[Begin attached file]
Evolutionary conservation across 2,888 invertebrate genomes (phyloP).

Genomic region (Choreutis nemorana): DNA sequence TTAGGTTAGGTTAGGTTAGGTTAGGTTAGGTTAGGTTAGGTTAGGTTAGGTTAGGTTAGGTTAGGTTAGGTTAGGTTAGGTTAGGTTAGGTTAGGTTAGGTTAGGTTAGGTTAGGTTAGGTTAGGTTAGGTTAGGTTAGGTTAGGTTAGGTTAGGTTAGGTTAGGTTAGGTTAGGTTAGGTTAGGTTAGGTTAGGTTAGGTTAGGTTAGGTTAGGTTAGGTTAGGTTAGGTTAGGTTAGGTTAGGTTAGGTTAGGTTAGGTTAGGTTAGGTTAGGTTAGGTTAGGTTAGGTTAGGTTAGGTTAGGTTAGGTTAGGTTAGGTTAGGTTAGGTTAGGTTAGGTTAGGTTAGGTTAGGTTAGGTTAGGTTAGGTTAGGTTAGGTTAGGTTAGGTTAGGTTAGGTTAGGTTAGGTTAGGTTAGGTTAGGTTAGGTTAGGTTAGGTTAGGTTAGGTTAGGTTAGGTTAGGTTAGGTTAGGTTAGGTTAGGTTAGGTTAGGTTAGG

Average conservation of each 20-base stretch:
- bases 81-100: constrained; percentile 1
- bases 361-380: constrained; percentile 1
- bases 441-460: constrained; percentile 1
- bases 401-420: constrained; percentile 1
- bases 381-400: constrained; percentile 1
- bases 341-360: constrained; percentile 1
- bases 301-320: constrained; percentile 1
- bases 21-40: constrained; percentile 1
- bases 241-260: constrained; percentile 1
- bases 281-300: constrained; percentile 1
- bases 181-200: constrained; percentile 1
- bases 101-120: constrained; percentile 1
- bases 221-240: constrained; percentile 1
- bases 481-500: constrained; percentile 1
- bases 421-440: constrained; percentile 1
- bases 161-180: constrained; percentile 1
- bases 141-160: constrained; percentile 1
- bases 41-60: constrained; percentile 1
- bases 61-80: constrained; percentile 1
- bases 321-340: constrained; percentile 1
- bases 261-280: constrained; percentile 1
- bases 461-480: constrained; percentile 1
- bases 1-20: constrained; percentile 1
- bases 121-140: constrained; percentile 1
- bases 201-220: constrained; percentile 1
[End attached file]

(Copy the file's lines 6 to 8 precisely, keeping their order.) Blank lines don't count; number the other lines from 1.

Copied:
- bases 441-460: constrained; percentile 1
- bases 401-420: constrained; percentile 1
- bases 381-400: constrained; percentile 1